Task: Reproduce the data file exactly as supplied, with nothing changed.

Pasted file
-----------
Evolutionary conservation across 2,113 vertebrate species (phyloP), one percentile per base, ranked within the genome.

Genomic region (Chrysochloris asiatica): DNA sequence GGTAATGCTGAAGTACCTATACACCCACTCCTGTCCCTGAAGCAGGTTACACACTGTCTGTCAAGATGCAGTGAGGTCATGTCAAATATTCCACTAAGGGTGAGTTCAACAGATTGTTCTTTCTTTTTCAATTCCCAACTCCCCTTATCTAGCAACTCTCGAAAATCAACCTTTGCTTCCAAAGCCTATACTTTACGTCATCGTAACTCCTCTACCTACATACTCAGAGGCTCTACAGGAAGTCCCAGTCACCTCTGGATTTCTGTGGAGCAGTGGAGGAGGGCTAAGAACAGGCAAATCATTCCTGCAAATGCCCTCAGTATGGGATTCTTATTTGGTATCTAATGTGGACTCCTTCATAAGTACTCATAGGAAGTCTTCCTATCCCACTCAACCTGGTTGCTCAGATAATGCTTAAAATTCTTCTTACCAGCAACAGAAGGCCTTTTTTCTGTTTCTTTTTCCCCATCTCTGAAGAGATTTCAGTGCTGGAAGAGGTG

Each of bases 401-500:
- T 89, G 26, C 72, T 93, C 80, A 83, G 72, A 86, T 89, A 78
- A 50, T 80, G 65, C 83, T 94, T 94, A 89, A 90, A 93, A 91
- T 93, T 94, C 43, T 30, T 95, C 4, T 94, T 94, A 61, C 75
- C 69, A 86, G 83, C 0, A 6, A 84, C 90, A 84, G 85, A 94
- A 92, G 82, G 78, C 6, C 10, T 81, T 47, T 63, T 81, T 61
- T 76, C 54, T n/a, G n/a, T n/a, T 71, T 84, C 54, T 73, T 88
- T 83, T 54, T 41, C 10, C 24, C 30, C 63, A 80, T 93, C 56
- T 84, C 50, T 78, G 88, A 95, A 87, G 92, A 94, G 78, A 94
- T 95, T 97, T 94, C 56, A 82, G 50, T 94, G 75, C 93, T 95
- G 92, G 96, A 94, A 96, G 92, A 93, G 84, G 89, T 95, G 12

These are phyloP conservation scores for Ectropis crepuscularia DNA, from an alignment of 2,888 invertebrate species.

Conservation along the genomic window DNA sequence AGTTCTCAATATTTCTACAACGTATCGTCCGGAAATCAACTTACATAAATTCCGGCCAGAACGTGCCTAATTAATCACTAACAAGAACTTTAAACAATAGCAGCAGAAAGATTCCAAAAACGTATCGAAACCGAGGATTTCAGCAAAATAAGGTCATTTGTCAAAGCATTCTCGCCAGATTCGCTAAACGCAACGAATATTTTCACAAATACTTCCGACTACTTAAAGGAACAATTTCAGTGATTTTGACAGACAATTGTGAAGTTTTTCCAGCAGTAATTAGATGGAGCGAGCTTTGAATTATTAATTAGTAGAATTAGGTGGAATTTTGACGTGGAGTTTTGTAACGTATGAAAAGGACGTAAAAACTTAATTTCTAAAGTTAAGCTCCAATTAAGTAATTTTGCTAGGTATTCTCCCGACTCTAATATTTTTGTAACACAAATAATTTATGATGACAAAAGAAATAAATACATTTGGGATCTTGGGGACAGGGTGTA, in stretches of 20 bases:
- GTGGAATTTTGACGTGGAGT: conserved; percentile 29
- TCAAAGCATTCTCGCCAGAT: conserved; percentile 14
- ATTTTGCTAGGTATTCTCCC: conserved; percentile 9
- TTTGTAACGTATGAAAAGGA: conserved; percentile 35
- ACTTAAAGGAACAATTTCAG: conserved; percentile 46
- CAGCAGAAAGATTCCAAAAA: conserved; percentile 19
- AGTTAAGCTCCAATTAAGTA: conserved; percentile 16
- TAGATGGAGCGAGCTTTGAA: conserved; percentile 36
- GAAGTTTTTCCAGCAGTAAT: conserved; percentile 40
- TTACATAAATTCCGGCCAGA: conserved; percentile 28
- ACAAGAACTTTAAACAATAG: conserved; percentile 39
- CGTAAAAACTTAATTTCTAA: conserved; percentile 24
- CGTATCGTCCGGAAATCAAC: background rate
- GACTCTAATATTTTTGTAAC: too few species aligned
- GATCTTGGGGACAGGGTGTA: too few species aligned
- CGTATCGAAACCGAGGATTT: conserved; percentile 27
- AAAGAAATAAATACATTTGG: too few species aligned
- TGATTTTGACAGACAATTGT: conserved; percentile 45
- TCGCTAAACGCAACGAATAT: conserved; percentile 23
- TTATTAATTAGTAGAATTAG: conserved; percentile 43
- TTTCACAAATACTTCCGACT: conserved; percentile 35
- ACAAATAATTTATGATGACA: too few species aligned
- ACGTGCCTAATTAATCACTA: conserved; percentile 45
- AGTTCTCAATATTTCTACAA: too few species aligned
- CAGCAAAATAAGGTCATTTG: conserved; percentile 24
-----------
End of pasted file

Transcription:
Evolutionary conservation across 2,113 vertebrate species (phyloP), one percentile per base, ranked within the genome.

Genomic region (Chrysochloris asiatica): DNA sequence GGTAATGCTGAAGTACCTATACACCCACTCCTGTCCCTGAAGCAGGTTACACACTGTCTGTCAAGATGCAGTGAGGTCATGTCAAATATTCCACTAAGGGTGAGTTCAACAGATTGTTCTTTCTTTTTCAATTCCCAACTCCCCTTATCTAGCAACTCTCGAAAATCAACCTTTGCTTCCAAAGCCTATACTTTACGTCATCGTAACTCCTCTACCTACATACTCAGAGGCTCTACAGGAAGTCCCAGTCACCTCTGGATTTCTGTGGAGCAGTGGAGGAGGGCTAAGAACAGGCAAATCATTCCTGCAAATGCCCTCAGTATGGGATTCTTATTTGGTATCTAATGTGGACTCCTTCATAAGTACTCATAGGAAGTCTTCCTATCCCACTCAACCTGGTTGCTCAGATAATGCTTAAAATTCTTCTTACCAGCAACAGAAGGCCTTTTTTCTGTTTCTTTTTCCCCATCTCTGAAGAGATTTCAGTGCTGGAAGAGGTG

Each of bases 401-500:
- T 89, G 26, C 72, T 93, C 80, A 83, G 72, A 86, T 89, A 78
- A 50, T 80, G 65, C 83, T 94, T 94, A 89, A 90, A 93, A 91
- T 93, T 94, C 43, T 30, T 95, C 4, T 94, T 94, A 61, C 75
- C 69, A 86, G 83, C 0, A 6, A 84, C 90, A 84, G 85, A 94
- A 92, G 82, G 78, C 6, C 10, T 81, T 47, T 63, T 81, T 61
- T 76, C 54, T n/a, G n/a, T n/a, T 71, T 84, C 54, T 73, T 88
- T 83, T 54, T 41, C 10, C 24, C 30, C 63, A 80, T 93, C 56
- T 84, C 50, T 78, G 88, A 95, A 87, G 92, A 94, G 78, A 94
- T 95, T 97, T 94, C 56, A 82, G 50, T 94, G 75, C 93, T 95
- G 92, G 96, A 94, A 96, G 92, A 93, G 84, G 89, T 95, G 12

These are phyloP conservation scores for Ectropis crepuscularia DNA, from an alignment of 2,888 invertebrate species.

Conservation along the genomic window DNA sequence AGTTCTCAATATTTCTACAACGTATCGTCCGGAAATCAACTTACATAAATTCCGGCCAGAACGTGCCTAATTAATCACTAACAAGAACTTTAAACAATAGCAGCAGAAAGATTCCAAAAACGTATCGAAACCGAGGATTTCAGCAAAATAAGGTCATTTGTCAAAGCATTCTCGCCAGATTCGCTAAACGCAACGAATATTTTCACAAATACTTCCGACTACTTAAAGGAACAATTTCAGTGATTTTGACAGACAATTGTGAAGTTTTTCCAGCAGTAATTAGATGGAGCGAGCTTTGAATTATTAATTAGTAGAATTAGGTGGAATTTTGACGTGGAGTTTTGTAACGTATGAAAAGGACGTAAAAACTTAATTTCTAAAGTTAAGCTCCAATTAAGTAATTTTGCTAGGTATTCTCCCGACTCTAATATTTTTGTAACACAAATAATTTATGATGACAAAAGAAATAAATACATTTGGGATCTTGGGGACAGGGTGTA, in stretches of 20 bases:
- GTGGAATTTTGACGTGGAGT: conserved; percentile 29
- TCAAAGCATTCTCGCCAGAT: conserved; percentile 14
- ATTTTGCTAGGTATTCTCCC: conserved; percentile 9
- TTTGTAACGTATGAAAAGGA: conserved; percentile 35
- ACTTAAAGGAACAATTTCAG: conserved; percentile 46
- CAGCAGAAAGATTCCAAAAA: conserved; percentile 19
- AGTTAAGCTCCAATTAAGTA: conserved; percentile 16
- TAGATGGAGCGAGCTTTGAA: conserved; percentile 36
- GAAGTTTTTCCAGCAGTAAT: conserved; percentile 40
- TTACATAAATTCCGGCCAGA: conserved; percentile 28
- ACAAGAACTTTAAACAATAG: conserved; percentile 39
- CGTAAAAACTTAATTTCTAA: conserved; percentile 24
- CGTATCGTCCGGAAATCAAC: background rate
- GACTCTAATATTTTTGTAAC: too few species aligned
- GATCTTGGGGACAGGGTGTA: too few species aligned
- CGTATCGAAACCGAGGATTT: conserved; percentile 27
- AAAGAAATAAATACATTTGG: too few species aligned
- TGATTTTGACAGACAATTGT: conserved; percentile 45
- TCGCTAAACGCAACGAATAT: conserved; percentile 23
- TTATTAATTAGTAGAATTAG: conserved; percentile 43
- TTTCACAAATACTTCCGACT: conserved; percentile 35
- ACAAATAATTTATGATGACA: too few species aligned
- ACGTGCCTAATTAATCACTA: conserved; percentile 45
- AGTTCTCAATATTTCTACAA: too few species aligned
- CAGCAAAATAAGGTCATTTG: conserved; percentile 24